Would a man survive 5 days in the desert with no water?

File photo: Numerous police officers, firefighters and paramedics carry severely dehydrated man up Black Hill Saturday, St. George, Utah, June 3, 2017 | Photo by Cody Blowers, St. George News

ST. GEORGE — A report of a dehydrated man who said he had been stuck on the Black Hill in St. George for five days before being rescued June 3 has fueled an avalanche of reader-submitted comments and questions to St. George News.

Officers found the man “extremely dehydrated and in need of help, and he told us he’d been up here for at least five days,” St. George Police Lt. Joe Hartman said in an interview with St. George News June 3.


Read more: Responders rescue man trapped for 5 days on Black Hill


The man, who remains unidentified by police, was given IV fluids before being carried up the hill and then transported to Dixie Regional Medical Center for evaluation and treatment.

Beyond what they saw that day and the statements they received on scene, emergency responders have no other information to provide, on several inquiries made by St. George News. After the man was admitted to the hospital, requests for further information could not be obtained due to patient privacy laws.

So the question remains: Would a man survive in the desert heat of St. George in June for five days without water? The wilderness survival rule of threes states a person can survive three minutes without air, three hours without shelter (in a harsh environment), three days without water and three weeks without food. And yet, there are accounts of people surviving in spite of these rules.

“Under extreme conditions an adult can lose between one and 1.5 liters of sweat an hour. If that lost water is not replaced, the total volume of body fluid can fall quickly and, most dangerously, blood volume may drop,” Randall K. Packer, a professor of biology at George Washington University, wrote in an article for Scientific American. “If this happens, two potentially life-threatening problems arise: sweating stops and body temperature can soar even higher, while blood pressure decreases because of the low blood volume. Under such conditions, death occurs quickly.”

Recognizing the signs of life-threatening heat-related conditions could save your life or that of someone you are with. Being prepared to be out in the heat is the best measure of prevention.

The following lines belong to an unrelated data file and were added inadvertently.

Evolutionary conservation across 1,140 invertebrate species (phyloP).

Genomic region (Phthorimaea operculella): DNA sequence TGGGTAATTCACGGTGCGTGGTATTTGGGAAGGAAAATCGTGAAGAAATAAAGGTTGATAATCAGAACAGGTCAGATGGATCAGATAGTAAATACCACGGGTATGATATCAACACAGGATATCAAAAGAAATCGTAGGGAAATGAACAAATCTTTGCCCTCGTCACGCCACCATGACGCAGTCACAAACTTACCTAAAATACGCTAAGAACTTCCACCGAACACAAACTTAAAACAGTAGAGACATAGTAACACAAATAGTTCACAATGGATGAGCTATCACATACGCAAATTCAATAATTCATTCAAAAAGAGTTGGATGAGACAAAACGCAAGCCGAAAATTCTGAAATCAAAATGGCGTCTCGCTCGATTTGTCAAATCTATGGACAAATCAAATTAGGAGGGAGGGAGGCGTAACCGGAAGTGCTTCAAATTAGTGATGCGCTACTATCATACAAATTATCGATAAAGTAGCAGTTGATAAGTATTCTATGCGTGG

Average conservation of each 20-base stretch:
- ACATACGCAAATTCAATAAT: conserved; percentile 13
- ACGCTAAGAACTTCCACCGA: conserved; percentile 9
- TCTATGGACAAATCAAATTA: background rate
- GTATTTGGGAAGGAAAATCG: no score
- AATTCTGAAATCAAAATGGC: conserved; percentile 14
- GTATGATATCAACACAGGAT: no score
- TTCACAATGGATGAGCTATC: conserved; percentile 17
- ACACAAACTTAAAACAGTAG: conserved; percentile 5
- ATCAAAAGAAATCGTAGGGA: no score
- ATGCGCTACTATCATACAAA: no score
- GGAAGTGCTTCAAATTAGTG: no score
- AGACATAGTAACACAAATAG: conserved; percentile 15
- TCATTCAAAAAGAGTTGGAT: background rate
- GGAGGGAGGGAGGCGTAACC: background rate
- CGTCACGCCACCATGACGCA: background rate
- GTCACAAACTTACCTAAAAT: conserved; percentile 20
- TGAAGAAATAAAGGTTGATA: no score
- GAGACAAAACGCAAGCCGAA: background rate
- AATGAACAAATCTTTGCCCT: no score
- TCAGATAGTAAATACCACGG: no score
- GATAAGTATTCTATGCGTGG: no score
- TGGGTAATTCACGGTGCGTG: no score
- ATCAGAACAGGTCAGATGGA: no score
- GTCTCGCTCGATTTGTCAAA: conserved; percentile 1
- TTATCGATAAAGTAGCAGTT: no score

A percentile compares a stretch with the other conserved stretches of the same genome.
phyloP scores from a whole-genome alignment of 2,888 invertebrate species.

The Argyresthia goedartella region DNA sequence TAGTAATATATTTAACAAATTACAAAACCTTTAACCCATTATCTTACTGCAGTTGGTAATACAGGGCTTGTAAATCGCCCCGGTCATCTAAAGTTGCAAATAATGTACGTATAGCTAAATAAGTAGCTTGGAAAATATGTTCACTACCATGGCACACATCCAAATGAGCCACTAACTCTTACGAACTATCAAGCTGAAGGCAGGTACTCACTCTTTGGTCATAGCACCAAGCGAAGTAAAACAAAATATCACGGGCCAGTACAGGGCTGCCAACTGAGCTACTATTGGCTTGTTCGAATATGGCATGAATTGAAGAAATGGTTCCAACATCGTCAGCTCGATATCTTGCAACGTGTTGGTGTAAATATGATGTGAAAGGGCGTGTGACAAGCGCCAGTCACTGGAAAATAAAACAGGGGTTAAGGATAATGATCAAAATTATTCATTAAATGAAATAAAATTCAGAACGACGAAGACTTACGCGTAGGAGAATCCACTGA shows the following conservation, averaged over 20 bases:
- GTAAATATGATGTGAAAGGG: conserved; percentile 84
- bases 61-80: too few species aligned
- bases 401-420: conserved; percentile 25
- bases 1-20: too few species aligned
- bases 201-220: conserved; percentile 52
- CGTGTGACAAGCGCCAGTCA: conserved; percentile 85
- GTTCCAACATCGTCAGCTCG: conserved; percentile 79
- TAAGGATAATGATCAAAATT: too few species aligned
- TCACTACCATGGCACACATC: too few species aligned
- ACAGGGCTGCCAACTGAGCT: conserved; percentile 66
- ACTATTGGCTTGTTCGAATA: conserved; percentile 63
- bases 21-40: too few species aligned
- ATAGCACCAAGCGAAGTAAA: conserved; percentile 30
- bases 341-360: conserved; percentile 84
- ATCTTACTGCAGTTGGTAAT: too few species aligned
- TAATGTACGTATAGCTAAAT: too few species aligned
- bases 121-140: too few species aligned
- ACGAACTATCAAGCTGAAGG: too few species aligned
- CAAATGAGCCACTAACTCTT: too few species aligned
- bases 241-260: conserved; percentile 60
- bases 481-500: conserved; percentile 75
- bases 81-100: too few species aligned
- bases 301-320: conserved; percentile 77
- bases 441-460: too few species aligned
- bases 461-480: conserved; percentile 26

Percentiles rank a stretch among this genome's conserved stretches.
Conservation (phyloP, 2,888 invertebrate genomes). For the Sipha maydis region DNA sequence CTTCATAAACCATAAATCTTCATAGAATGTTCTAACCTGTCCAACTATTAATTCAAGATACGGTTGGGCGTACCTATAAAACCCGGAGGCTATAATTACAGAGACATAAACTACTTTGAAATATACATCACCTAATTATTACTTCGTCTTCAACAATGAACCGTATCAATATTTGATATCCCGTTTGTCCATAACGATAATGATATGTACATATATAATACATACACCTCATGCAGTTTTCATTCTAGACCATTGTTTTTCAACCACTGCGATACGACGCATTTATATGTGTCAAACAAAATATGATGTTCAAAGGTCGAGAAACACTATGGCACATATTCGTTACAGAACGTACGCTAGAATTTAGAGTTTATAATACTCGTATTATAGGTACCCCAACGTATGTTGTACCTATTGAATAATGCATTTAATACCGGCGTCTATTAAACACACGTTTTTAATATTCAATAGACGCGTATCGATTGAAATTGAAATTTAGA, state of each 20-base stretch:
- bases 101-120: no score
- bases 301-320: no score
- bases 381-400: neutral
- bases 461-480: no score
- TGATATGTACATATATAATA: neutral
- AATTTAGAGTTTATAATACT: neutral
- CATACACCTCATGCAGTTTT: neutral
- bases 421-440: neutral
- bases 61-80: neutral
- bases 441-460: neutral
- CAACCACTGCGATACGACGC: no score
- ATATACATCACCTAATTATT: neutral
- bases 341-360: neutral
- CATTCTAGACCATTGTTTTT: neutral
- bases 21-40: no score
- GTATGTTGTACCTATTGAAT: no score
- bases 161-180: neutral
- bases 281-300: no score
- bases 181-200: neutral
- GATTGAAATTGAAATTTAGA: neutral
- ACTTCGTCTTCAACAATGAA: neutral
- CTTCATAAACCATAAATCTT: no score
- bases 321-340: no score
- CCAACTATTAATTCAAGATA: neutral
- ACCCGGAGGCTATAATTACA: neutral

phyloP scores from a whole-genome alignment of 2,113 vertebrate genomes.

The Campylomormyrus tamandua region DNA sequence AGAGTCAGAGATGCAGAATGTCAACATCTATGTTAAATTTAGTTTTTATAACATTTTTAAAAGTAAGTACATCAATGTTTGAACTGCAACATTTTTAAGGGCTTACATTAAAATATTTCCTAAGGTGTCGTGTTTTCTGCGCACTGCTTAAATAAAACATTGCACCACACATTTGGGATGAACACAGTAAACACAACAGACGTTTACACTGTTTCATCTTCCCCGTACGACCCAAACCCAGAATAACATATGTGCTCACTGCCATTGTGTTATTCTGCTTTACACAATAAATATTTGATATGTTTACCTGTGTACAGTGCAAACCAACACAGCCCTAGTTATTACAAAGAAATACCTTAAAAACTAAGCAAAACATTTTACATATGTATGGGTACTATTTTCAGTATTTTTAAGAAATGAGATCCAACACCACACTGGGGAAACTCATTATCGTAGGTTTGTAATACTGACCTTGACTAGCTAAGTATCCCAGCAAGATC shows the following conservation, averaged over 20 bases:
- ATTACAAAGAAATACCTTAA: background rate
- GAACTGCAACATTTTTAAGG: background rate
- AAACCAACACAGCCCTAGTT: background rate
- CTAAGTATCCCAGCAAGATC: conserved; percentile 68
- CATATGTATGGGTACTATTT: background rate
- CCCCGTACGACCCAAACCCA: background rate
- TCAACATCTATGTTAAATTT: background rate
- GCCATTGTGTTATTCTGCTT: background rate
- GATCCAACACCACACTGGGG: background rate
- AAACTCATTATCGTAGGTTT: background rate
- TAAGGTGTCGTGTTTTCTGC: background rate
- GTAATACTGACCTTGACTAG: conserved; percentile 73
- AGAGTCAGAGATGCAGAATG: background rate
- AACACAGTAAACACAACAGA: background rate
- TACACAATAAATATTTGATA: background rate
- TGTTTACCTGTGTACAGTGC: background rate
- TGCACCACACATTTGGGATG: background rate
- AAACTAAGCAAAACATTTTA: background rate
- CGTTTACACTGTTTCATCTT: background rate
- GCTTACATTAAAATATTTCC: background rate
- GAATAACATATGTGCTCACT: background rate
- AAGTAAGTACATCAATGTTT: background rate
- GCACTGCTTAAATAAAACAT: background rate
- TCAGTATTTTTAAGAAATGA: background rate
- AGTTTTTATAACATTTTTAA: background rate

Heat conditions

Spending an extended time in the blaring desert sun can lead to various life-threatening conditions, such as heat exhaustion or heatstroke.

The risk of dehydration increases during the summer months in Southern Utah, particularly for those hiking or working outdoors in triple digit temperatures. Human beings aren’t designed to spend extended periods of time in temperatures that exceed the body’s own temperature of 98.6 degrees.

Over 70 percent of the human body is composed of water and every function in the body is dependent on water, including the activities of the brain and nervous system that rely on an abundant access to water, according to an article by Merlin Hearn and Nancy Hearn on the Water Benefits Health website.

“Studies show that brain cells need two times more energy to function than other cells in the body, and water provides this energy more effectively than any other substance,” according to Dr. Corinne Allen, founder of the Advanced Learning and Development Institute, the Hearn article states.

Generally, the body has no provision for water storage; what goes out in 24 hours must be replaced, Christie Benton, Intermountain Healthcare’s registered dietitian, said.

Heat-related conditions, including dehydration, play a part in the onset of other serious conditions.

Dehydration

Dehydration takes place when the body loses more fluid than it takes in, and the most common cause of water loss is excessive sweating. Along with water, the body also needs electrolytes, which are salts normally found in blood, other fluids and cells.